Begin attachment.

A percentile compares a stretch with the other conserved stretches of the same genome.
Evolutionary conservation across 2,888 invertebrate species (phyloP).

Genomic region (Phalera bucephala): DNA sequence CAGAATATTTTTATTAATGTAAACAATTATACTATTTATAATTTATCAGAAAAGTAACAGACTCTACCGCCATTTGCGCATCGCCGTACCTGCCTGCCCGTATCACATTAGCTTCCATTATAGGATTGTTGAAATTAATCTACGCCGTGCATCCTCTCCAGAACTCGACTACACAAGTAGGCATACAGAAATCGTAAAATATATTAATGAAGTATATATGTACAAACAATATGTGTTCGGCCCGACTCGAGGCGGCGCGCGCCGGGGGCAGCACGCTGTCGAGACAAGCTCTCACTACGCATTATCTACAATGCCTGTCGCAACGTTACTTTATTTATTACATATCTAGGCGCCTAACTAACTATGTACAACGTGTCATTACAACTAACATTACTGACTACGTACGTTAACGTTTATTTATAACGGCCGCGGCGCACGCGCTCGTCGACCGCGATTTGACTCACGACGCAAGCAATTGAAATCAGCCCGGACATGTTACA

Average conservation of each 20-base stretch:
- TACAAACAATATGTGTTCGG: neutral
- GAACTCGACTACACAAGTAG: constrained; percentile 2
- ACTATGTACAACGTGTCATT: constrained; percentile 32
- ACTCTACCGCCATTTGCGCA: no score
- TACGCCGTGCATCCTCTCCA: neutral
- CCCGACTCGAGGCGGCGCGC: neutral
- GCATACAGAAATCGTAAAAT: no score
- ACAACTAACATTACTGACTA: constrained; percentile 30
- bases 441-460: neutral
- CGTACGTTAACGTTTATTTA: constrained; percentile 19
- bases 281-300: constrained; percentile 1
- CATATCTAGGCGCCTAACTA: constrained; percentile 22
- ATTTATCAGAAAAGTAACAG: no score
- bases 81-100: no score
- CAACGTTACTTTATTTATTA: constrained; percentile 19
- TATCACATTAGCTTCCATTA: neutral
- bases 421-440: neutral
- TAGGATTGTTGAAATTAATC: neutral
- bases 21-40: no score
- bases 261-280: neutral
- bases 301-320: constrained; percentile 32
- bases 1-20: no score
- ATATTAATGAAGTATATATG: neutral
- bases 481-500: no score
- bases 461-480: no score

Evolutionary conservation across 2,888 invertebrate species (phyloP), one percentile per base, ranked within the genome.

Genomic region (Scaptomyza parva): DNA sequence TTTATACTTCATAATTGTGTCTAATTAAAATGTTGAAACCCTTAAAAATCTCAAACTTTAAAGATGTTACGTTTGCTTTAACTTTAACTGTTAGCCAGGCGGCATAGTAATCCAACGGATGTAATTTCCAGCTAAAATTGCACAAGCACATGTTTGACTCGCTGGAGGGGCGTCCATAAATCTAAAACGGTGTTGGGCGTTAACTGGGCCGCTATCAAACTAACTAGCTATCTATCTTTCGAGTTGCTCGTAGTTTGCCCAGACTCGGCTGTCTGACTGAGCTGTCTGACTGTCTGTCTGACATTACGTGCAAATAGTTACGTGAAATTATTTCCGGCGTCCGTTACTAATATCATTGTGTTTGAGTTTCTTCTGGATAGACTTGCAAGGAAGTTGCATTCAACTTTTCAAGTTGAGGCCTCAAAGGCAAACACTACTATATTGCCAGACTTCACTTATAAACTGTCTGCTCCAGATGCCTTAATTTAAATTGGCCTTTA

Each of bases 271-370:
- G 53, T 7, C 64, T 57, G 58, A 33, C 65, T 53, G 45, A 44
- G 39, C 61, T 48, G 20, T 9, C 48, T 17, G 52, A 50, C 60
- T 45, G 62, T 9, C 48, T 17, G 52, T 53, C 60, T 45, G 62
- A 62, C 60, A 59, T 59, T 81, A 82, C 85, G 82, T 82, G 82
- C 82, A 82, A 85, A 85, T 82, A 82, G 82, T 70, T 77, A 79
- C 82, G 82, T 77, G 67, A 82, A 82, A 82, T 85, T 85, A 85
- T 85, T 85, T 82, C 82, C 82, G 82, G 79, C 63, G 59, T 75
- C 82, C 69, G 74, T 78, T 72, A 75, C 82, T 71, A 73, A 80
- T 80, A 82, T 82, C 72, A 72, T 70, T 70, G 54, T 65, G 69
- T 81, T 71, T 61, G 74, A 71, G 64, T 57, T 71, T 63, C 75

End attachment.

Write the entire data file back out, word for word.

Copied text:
A percentile compares a stretch with the other conserved stretches of the same genome.
Evolutionary conservation across 2,888 invertebrate species (phyloP).

Genomic region (Phalera bucephala): DNA sequence CAGAATATTTTTATTAATGTAAACAATTATACTATTTATAATTTATCAGAAAAGTAACAGACTCTACCGCCATTTGCGCATCGCCGTACCTGCCTGCCCGTATCACATTAGCTTCCATTATAGGATTGTTGAAATTAATCTACGCCGTGCATCCTCTCCAGAACTCGACTACACAAGTAGGCATACAGAAATCGTAAAATATATTAATGAAGTATATATGTACAAACAATATGTGTTCGGCCCGACTCGAGGCGGCGCGCGCCGGGGGCAGCACGCTGTCGAGACAAGCTCTCACTACGCATTATCTACAATGCCTGTCGCAACGTTACTTTATTTATTACATATCTAGGCGCCTAACTAACTATGTACAACGTGTCATTACAACTAACATTACTGACTACGTACGTTAACGTTTATTTATAACGGCCGCGGCGCACGCGCTCGTCGACCGCGATTTGACTCACGACGCAAGCAATTGAAATCAGCCCGGACATGTTACA

Average conservation of each 20-base stretch:
- TACAAACAATATGTGTTCGG: neutral
- GAACTCGACTACACAAGTAG: constrained; percentile 2
- ACTATGTACAACGTGTCATT: constrained; percentile 32
- ACTCTACCGCCATTTGCGCA: no score
- TACGCCGTGCATCCTCTCCA: neutral
- CCCGACTCGAGGCGGCGCGC: neutral
- GCATACAGAAATCGTAAAAT: no score
- ACAACTAACATTACTGACTA: constrained; percentile 30
- bases 441-460: neutral
- CGTACGTTAACGTTTATTTA: constrained; percentile 19
- bases 281-300: constrained; percentile 1
- CATATCTAGGCGCCTAACTA: constrained; percentile 22
- ATTTATCAGAAAAGTAACAG: no score
- bases 81-100: no score
- CAACGTTACTTTATTTATTA: constrained; percentile 19
- TATCACATTAGCTTCCATTA: neutral
- bases 421-440: neutral
- TAGGATTGTTGAAATTAATC: neutral
- bases 21-40: no score
- bases 261-280: neutral
- bases 301-320: constrained; percentile 32
- bases 1-20: no score
- ATATTAATGAAGTATATATG: neutral
- bases 481-500: no score
- bases 461-480: no score

Evolutionary conservation across 2,888 invertebrate species (phyloP), one percentile per base, ranked within the genome.

Genomic region (Scaptomyza parva): DNA sequence TTTATACTTCATAATTGTGTCTAATTAAAATGTTGAAACCCTTAAAAATCTCAAACTTTAAAGATGTTACGTTTGCTTTAACTTTAACTGTTAGCCAGGCGGCATAGTAATCCAACGGATGTAATTTCCAGCTAAAATTGCACAAGCACATGTTTGACTCGCTGGAGGGGCGTCCATAAATCTAAAACGGTGTTGGGCGTTAACTGGGCCGCTATCAAACTAACTAGCTATCTATCTTTCGAGTTGCTCGTAGTTTGCCCAGACTCGGCTGTCTGACTGAGCTGTCTGACTGTCTGTCTGACATTACGTGCAAATAGTTACGTGAAATTATTTCCGGCGTCCGTTACTAATATCATTGTGTTTGAGTTTCTTCTGGATAGACTTGCAAGGAAGTTGCATTCAACTTTTCAAGTTGAGGCCTCAAAGGCAAACACTACTATATTGCCAGACTTCACTTATAAACTGTCTGCTCCAGATGCCTTAATTTAAATTGGCCTTTA

Each of bases 271-370:
- G 53, T 7, C 64, T 57, G 58, A 33, C 65, T 53, G 45, A 44
- G 39, C 61, T 48, G 20, T 9, C 48, T 17, G 52, A 50, C 60
- T 45, G 62, T 9, C 48, T 17, G 52, T 53, C 60, T 45, G 62
- A 62, C 60, A 59, T 59, T 81, A 82, C 85, G 82, T 82, G 82
- C 82, A 82, A 85, A 85, T 82, A 82, G 82, T 70, T 77, A 79
- C 82, G 82, T 77, G 67, A 82, A 82, A 82, T 85, T 85, A 85
- T 85, T 85, T 82, C 82, C 82, G 82, G 79, C 63, G 59, T 75
- C 82, C 69, G 74, T 78, T 72, A 75, C 82, T 71, A 73, A 80
- T 80, A 82, T 82, C 72, A 72, T 70, T 70, G 54, T 65, G 69
- T 81, T 71, T 61, G 74, A 71, G 64, T 57, T 71, T 63, C 75